During the formative years of my sex life asking for what I wanted felt so damn tough. Some of what made communicating my sexual needs and/or desires so frustrating, or at the very least, challenging is that at my core, I really did not want to be judged. Don't yuck my yum.
I often took issue with having to share and/or teach something that I believed or felt like my partner(s) should have already known and been comfortable with (I know, I know, quite silly and judgmental to have believed that - the irony) and to some degree I did not want to offend or alienate my partner(s). As a result, I was not as evolved as I would have liked to believe and since I frequently took things personally (I know better now, but still struggle), I automatically made the assumption that my partners would also take things personally. Instead of showing them the respect they deserved and not craft a narrative in my head, that they've never shared or demonstrated, I made them the scapegoat for not sharing my needs or desires. What's sad is that by not communicating my needs, I automatically diminished our ability to enjoy a deeper, more fulfilling connected sex life and in doing so, I most likely prevented them from feeling like they could freely express their needs, wants and desires to me.
I am happy that I can now look back on those early days and smile about them, because those days are what propelled me forward to be able to clarify and specify the what's and why's of my desires and needs without the concern that I'd be judged and without the worry that I'd be alienating my partner.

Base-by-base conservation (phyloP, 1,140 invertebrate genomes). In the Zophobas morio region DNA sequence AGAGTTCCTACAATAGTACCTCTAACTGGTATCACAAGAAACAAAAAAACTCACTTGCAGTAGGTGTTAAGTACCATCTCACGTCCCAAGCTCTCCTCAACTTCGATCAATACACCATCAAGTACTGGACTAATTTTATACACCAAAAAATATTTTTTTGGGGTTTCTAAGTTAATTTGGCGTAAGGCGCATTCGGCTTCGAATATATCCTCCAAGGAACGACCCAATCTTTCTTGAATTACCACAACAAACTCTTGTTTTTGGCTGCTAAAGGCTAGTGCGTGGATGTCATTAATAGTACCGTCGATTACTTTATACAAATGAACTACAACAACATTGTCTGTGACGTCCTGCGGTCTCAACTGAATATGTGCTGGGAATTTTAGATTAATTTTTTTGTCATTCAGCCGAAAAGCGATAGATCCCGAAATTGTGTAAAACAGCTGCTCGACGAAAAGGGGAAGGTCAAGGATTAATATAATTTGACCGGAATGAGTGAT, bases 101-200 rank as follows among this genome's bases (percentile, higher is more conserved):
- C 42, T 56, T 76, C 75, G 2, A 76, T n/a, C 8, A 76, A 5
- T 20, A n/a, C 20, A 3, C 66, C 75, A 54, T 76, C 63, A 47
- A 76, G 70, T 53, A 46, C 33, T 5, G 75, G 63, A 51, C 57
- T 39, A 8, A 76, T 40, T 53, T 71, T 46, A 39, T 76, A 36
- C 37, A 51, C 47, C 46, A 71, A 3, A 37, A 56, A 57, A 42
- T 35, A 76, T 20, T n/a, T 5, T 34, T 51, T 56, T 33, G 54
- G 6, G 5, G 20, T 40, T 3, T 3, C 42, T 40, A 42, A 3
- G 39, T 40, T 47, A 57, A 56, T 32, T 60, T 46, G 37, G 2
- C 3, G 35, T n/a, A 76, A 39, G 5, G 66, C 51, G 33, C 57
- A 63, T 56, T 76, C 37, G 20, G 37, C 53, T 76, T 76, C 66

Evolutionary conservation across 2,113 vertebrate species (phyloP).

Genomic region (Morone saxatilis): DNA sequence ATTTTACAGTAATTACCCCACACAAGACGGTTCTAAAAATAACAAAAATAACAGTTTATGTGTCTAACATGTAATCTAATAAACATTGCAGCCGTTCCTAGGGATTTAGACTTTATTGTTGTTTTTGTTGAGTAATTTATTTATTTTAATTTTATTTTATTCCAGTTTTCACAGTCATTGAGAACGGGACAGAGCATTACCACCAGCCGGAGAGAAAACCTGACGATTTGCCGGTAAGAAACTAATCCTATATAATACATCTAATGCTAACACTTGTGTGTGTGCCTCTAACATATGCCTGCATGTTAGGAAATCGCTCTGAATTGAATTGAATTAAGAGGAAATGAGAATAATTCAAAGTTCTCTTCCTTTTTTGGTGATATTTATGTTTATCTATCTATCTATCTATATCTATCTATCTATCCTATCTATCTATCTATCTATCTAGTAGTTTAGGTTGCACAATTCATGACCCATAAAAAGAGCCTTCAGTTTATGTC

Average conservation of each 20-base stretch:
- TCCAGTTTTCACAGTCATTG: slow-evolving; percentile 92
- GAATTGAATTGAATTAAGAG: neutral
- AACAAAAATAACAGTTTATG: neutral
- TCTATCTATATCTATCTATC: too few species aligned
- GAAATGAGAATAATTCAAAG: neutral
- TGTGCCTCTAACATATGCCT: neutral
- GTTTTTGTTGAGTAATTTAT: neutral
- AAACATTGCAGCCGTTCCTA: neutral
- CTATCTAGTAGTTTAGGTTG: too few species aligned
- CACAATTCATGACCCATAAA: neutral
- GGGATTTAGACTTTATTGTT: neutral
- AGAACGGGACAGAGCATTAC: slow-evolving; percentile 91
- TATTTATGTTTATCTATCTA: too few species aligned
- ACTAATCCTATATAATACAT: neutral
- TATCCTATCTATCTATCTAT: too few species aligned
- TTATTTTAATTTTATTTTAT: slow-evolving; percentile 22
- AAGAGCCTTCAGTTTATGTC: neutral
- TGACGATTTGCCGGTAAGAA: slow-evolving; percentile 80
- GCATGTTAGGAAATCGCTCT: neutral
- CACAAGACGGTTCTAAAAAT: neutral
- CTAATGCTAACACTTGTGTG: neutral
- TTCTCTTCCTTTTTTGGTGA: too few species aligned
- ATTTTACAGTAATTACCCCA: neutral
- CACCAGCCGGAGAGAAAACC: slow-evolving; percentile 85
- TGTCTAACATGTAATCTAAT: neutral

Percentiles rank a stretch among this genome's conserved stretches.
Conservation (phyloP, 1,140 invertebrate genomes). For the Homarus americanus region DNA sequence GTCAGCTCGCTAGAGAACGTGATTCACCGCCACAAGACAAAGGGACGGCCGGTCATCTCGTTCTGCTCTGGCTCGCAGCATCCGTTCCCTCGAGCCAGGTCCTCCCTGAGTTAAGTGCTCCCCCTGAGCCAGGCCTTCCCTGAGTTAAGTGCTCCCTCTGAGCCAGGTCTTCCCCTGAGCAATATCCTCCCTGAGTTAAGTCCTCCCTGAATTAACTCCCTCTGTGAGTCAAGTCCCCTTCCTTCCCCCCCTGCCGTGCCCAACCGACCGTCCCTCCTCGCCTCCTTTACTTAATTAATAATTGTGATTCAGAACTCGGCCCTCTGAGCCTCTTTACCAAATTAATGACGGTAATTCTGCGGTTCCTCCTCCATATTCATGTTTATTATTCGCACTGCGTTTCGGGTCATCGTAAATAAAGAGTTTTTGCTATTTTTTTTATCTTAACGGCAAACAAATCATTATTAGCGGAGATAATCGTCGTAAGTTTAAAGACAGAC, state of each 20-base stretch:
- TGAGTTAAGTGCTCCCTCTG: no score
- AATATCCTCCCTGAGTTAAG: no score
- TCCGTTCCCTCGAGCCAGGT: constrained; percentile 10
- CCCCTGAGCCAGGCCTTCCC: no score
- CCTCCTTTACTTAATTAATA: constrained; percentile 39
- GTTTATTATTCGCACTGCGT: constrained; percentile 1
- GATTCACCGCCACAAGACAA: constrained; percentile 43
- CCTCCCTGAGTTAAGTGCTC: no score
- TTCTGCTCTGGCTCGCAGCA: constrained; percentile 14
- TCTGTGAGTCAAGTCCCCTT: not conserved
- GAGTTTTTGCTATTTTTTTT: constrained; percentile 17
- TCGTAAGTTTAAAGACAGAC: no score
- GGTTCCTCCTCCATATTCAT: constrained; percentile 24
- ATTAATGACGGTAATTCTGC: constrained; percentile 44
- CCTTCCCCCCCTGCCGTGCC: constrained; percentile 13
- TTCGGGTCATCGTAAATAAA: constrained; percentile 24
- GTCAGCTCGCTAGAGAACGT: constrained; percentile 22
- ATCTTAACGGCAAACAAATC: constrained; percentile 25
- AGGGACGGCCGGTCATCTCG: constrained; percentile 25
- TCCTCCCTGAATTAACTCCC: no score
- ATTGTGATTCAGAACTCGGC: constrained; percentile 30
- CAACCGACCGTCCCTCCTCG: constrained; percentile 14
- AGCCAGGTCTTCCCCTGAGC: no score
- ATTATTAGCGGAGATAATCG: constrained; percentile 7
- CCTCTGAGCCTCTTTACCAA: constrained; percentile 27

Communication began with listening and understanding and the first step for me was listening to my body's needs and finding partners willing to do the same. The second was understanding that expressing my needs was a component of physical and emotional intimacy, something I had been longing for, but often unsure of how to attain. The third step was affirming that I deserved to enjoy sex on my terms, even if that meant foregoing perfectly fine potential partners. The fourth step was telling myself that by not sharing openly what I desired sexually, I was making a conscious decision every time to disrespect myself and any potential partner(s) that I might come into contact with. Lastly, I was forced to confront where my fears were stemming from because for me self-love translates to unapologetic shameless acceptance for yourself as you are, I had to confront whether failing to communicate my sexual needs and desires was a result of me not fully and wholly loving myself. In my opinion, if your needs or desires are not harming anyone, then they at least merit careful consideration.
As a firm believer in not making great the enemy of good, sex is probably one of the few places I refuse to apply that concept.